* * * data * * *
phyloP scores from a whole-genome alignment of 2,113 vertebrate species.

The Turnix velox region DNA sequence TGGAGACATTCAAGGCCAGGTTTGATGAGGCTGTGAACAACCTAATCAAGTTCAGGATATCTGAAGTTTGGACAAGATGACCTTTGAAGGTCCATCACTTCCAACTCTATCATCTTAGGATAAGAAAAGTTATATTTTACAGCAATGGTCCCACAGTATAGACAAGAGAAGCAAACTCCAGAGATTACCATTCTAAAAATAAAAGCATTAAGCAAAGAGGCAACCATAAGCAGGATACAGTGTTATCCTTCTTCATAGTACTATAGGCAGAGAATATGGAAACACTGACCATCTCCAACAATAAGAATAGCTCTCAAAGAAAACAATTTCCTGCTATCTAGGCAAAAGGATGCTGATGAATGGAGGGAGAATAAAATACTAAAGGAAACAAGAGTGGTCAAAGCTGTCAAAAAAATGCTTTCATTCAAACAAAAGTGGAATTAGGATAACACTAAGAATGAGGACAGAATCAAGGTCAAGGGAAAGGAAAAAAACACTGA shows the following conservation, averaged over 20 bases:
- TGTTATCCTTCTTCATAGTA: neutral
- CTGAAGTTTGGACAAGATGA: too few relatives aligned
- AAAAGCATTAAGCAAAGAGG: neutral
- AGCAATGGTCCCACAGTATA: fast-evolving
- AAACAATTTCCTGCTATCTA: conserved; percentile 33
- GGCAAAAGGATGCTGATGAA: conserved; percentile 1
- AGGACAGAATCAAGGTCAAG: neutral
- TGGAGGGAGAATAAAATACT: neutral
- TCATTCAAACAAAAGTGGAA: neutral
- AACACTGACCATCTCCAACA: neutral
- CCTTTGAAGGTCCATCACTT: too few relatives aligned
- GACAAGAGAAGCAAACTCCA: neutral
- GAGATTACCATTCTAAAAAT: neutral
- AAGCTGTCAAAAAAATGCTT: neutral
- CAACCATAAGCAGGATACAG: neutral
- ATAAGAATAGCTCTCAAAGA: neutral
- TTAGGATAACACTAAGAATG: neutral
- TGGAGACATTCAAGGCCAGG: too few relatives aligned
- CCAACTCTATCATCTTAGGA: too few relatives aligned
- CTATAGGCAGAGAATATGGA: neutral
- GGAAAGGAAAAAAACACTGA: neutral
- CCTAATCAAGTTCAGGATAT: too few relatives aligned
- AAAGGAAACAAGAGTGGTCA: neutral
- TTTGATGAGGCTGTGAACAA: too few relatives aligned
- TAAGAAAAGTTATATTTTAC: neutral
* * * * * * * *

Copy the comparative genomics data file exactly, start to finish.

phyloP scores from a whole-genome alignment of 2,113 vertebrate species.

The Turnix velox region DNA sequence TGGAGACATTCAAGGCCAGGTTTGATGAGGCTGTGAACAACCTAATCAAGTTCAGGATATCTGAAGTTTGGACAAGATGACCTTTGAAGGTCCATCACTTCCAACTCTATCATCTTAGGATAAGAAAAGTTATATTTTACAGCAATGGTCCCACAGTATAGACAAGAGAAGCAAACTCCAGAGATTACCATTCTAAAAATAAAAGCATTAAGCAAAGAGGCAACCATAAGCAGGATACAGTGTTATCCTTCTTCATAGTACTATAGGCAGAGAATATGGAAACACTGACCATCTCCAACAATAAGAATAGCTCTCAAAGAAAACAATTTCCTGCTATCTAGGCAAAAGGATGCTGATGAATGGAGGGAGAATAAAATACTAAAGGAAACAAGAGTGGTCAAAGCTGTCAAAAAAATGCTTTCATTCAAACAAAAGTGGAATTAGGATAACACTAAGAATGAGGACAGAATCAAGGTCAAGGGAAAGGAAAAAAACACTGA shows the following conservation, averaged over 20 bases:
- TGTTATCCTTCTTCATAGTA: neutral
- CTGAAGTTTGGACAAGATGA: too few relatives aligned
- AAAAGCATTAAGCAAAGAGG: neutral
- AGCAATGGTCCCACAGTATA: fast-evolving
- AAACAATTTCCTGCTATCTA: conserved; percentile 33
- GGCAAAAGGATGCTGATGAA: conserved; percentile 1
- AGGACAGAATCAAGGTCAAG: neutral
- TGGAGGGAGAATAAAATACT: neutral
- TCATTCAAACAAAAGTGGAA: neutral
- AACACTGACCATCTCCAACA: neutral
- CCTTTGAAGGTCCATCACTT: too few relatives aligned
- GACAAGAGAAGCAAACTCCA: neutral
- GAGATTACCATTCTAAAAAT: neutral
- AAGCTGTCAAAAAAATGCTT: neutral
- CAACCATAAGCAGGATACAG: neutral
- ATAAGAATAGCTCTCAAAGA: neutral
- TTAGGATAACACTAAGAATG: neutral
- TGGAGACATTCAAGGCCAGG: too few relatives aligned
- CCAACTCTATCATCTTAGGA: too few relatives aligned
- CTATAGGCAGAGAATATGGA: neutral
- GGAAAGGAAAAAAACACTGA: neutral
- CCTAATCAAGTTCAGGATAT: too few relatives aligned
- AAAGGAAACAAGAGTGGTCA: neutral
- TTTGATGAGGCTGTGAACAA: too few relatives aligned
- TAAGAAAAGTTATATTTTAC: neutral